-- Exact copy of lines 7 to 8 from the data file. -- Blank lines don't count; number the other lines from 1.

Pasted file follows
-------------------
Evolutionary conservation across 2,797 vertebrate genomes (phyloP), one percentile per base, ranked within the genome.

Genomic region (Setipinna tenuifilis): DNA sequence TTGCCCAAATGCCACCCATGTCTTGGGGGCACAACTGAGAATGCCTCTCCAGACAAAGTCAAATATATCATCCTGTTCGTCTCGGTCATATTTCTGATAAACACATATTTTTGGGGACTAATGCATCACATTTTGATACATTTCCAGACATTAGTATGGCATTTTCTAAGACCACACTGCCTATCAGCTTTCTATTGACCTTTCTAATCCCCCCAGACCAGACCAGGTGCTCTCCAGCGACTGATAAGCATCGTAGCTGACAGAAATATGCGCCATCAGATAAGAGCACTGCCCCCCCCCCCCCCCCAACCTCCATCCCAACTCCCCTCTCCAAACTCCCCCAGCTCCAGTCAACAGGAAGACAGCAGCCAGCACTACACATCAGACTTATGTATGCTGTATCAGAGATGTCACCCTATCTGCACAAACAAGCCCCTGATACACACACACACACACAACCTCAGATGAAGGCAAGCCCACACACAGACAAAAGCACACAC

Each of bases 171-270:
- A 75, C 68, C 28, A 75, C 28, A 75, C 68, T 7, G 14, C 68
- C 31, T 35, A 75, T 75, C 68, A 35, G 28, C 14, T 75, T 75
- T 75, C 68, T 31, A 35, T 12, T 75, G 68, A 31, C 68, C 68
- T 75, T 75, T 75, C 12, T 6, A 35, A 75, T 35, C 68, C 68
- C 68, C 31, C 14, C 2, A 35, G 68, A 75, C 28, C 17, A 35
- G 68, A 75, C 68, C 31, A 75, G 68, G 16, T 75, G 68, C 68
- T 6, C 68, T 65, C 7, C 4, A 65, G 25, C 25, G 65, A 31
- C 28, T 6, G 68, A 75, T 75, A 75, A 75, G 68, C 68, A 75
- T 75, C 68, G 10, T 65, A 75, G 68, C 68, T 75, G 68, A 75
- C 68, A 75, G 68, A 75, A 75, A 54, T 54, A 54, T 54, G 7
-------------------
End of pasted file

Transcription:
- T 75, T 75, T 75, C 12, T 6, A 35, A 75, T 35, C 68, C 68
- C 68, C 31, C 14, C 2, A 35, G 68, A 75, C 28, C 17, A 35